My argument that people should not invest too much into their appearance because there won’t be much payoff may leave some people feeling quite discouraged about their ability to become more attractive and therefore more successful. It seems unfair. And yet…. this only matters if our definition of “success” is entangled with money and status. The good news (I think) is that, despite its other perks, BEAUTY IS NOT A STRONG PREDICTOR OF OVERALL HAPPINESS OR LIFE SATISFACTION. Gorgeous people are not happier than homely folks. Rather, decades of social-psychological research tells us that the single biggest predictor of human happiness in the quality of a person’s social relationships. In other words, if you want to be happier and more satisfied with your life, you should work on improving the health of your relationships, not the appearance of your body.
Wait - Does this mean that appearance discrimination doesn’t matter?
No. Absolutely not. In fact, my own research focuses on appearance discrimination in both the workplace and in cultural markets, such as the fashion industry. Happiness is more important than money, but income inequality and social stigma and bullying are both serious issues that need to be addressed. We need to change our culture at all levels to accept and celebrate bodily diversity, and our legal system needs to recognize appearance discrimination as an issue of civil rights. I tell my students to stop wasting their time and energy on the latest fad diet, and to instead channel those resources towards more reliable self-care projects and especially towards activism. In particular, I’m very critical of media messages that (1) tell us that our looks are the most important aspect of who we are (which simply isn’t true), and then (2) present images of beauty that are extremely photoshopped and therefore physiologically impossible to achieve in real life. These images and messages contribute to poor body image and eating disorders, and we need to hold advertisers and social media influencers accountable for the damage they cause.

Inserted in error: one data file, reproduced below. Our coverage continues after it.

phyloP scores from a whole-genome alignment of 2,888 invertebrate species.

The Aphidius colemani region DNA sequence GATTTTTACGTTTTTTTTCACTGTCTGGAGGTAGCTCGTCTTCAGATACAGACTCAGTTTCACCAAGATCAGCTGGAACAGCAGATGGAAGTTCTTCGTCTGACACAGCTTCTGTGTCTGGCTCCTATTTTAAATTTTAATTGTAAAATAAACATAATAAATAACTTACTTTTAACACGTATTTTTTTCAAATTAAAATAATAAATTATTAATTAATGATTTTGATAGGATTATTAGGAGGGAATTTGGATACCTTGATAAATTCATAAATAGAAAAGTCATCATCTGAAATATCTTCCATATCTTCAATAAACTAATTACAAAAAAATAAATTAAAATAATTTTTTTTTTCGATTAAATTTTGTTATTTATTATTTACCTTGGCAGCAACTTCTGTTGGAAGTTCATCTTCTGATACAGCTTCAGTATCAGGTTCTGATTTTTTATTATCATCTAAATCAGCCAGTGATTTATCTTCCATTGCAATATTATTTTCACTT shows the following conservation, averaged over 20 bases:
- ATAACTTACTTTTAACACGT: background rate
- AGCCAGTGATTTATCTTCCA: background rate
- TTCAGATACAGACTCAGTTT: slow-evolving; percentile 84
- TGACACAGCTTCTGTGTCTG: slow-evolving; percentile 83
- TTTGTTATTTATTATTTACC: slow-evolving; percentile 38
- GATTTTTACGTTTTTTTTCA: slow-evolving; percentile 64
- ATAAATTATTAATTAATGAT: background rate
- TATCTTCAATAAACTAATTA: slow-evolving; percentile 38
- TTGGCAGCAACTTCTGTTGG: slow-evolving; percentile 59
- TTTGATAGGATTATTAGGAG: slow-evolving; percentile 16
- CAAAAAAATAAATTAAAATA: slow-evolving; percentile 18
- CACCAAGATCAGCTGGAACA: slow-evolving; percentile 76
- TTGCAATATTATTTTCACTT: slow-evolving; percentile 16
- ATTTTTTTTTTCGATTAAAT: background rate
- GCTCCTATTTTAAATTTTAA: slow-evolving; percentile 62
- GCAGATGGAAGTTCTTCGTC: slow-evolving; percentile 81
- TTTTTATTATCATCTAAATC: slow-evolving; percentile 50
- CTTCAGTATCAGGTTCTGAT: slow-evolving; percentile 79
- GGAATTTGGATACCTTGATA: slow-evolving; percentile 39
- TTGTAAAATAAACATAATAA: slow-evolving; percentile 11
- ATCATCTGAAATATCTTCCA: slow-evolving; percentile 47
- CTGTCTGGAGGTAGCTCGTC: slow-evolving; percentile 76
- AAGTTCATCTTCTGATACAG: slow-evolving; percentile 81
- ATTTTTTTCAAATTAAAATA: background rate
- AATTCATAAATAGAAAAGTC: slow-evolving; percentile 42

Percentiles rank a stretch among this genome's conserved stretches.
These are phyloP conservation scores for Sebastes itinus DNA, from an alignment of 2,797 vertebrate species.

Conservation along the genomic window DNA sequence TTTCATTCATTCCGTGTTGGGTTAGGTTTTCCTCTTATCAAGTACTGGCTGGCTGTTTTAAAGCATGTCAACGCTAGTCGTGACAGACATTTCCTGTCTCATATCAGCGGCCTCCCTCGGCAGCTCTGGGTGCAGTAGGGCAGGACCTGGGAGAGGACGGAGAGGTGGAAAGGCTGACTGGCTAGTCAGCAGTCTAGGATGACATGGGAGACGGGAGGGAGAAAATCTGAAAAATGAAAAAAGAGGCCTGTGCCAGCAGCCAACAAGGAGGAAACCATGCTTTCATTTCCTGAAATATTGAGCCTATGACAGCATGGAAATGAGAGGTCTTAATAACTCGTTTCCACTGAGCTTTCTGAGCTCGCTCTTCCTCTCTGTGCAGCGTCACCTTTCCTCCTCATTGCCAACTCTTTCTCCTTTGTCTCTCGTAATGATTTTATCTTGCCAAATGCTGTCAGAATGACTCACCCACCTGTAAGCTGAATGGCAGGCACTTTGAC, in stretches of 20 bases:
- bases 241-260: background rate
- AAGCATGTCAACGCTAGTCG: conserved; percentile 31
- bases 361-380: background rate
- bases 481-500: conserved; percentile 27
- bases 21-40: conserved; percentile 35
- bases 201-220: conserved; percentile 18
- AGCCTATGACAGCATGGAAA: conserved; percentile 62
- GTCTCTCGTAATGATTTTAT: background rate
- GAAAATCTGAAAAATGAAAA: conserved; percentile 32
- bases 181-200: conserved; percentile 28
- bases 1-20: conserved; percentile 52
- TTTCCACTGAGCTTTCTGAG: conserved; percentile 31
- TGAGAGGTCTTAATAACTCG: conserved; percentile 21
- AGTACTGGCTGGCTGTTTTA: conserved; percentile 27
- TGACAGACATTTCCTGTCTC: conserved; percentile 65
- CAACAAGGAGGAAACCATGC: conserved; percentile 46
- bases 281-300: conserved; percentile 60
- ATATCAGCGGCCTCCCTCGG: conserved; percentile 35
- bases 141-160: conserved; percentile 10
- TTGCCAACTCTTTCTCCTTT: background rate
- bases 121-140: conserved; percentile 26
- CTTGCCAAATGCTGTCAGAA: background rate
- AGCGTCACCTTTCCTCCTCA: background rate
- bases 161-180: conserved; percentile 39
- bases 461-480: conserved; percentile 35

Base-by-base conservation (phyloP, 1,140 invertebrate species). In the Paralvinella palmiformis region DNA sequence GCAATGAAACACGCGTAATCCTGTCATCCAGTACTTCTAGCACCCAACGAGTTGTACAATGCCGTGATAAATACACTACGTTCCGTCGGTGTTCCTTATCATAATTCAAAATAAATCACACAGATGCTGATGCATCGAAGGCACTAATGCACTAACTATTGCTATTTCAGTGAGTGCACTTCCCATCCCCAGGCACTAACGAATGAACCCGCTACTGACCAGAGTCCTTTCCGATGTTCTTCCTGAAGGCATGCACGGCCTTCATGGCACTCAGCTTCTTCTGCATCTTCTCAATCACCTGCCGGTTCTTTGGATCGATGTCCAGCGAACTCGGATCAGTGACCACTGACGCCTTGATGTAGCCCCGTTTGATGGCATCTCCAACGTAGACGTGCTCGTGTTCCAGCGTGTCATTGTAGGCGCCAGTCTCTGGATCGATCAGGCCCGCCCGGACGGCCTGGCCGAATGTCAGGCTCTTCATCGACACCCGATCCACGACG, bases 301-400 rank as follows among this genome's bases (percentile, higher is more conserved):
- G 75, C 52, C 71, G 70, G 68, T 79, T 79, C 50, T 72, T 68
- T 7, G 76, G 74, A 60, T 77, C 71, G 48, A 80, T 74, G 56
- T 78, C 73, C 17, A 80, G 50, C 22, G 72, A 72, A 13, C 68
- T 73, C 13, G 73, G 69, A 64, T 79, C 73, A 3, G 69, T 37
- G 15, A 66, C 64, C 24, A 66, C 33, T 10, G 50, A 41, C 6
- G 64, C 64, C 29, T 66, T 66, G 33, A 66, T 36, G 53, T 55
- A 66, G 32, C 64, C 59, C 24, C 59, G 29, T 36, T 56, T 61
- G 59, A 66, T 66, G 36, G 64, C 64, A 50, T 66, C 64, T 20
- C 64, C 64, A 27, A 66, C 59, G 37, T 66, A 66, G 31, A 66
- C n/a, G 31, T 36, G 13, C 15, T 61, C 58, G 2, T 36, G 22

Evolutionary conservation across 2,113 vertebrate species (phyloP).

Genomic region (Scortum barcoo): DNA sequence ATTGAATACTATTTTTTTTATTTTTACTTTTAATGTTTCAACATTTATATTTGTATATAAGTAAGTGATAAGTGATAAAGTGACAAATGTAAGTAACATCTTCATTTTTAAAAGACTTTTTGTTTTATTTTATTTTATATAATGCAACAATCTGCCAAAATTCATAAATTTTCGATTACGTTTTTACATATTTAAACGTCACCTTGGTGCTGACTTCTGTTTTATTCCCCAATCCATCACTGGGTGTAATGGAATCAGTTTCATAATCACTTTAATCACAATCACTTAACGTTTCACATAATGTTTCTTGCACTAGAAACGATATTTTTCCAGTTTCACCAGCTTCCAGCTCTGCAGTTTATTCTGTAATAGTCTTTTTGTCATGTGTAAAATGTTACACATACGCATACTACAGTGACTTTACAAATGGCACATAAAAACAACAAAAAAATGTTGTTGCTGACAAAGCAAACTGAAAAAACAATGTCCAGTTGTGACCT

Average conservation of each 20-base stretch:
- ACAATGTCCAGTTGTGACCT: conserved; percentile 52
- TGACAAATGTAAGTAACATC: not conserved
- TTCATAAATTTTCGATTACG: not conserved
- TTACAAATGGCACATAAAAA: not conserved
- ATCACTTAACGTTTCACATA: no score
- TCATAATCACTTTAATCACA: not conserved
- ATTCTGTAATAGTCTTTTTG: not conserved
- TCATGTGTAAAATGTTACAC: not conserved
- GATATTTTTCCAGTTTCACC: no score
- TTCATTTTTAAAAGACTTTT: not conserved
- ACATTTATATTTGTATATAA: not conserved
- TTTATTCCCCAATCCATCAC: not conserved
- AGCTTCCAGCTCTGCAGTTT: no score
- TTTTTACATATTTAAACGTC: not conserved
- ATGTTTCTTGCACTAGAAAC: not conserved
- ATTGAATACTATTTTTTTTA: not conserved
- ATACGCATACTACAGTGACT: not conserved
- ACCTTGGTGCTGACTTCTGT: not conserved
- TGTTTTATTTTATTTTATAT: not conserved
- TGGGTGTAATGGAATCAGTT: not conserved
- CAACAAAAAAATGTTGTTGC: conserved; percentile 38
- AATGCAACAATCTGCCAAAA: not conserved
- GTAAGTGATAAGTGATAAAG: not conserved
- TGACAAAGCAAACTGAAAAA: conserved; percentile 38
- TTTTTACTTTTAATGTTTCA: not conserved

Okay. Then does this mean that caring about beauty and fashion and makeup is always bad?
Absolutely not, again! I personally love playing around with fashion and makeup. As a feminist and sociologist of culture I value people’s enjoyment of creative self-expression and I recognize that indulging in beauty practices can be an element of self-care and pride for many people. Self-expression matters. Identity matters. Creativity matters. Pleasure matters. That said, for every person there is a point of diminishing returns on investing in appearance. I encourage people to thoughtfully find their point of diminishing returns, so they can more consciously decide how to spend their time and resources.
Kjerstin Gruys is an assistant professor of sociology in the College of Liberal Arts at the University of Nevada, Reno and author of “Mirror, Mirror, OFF the Wall: How I Learned to Love My Body By Not Looking at It for a Year,” (Avery, 2013). She has been published in Social Problems and Social Science & Medicine, recently on the ForbesWomen section of Forbes.com, among others.
Prior to earning her Ph.D. from UCLA (2014), Kjerstin worked as a merchandiser in the corporate offices of two multi-national fashion firms. She is currently developing a book manuscript, tentatively titled: “True to Size?: A Social History of Clothing Size Standards in the U.S. Fashion Industry.”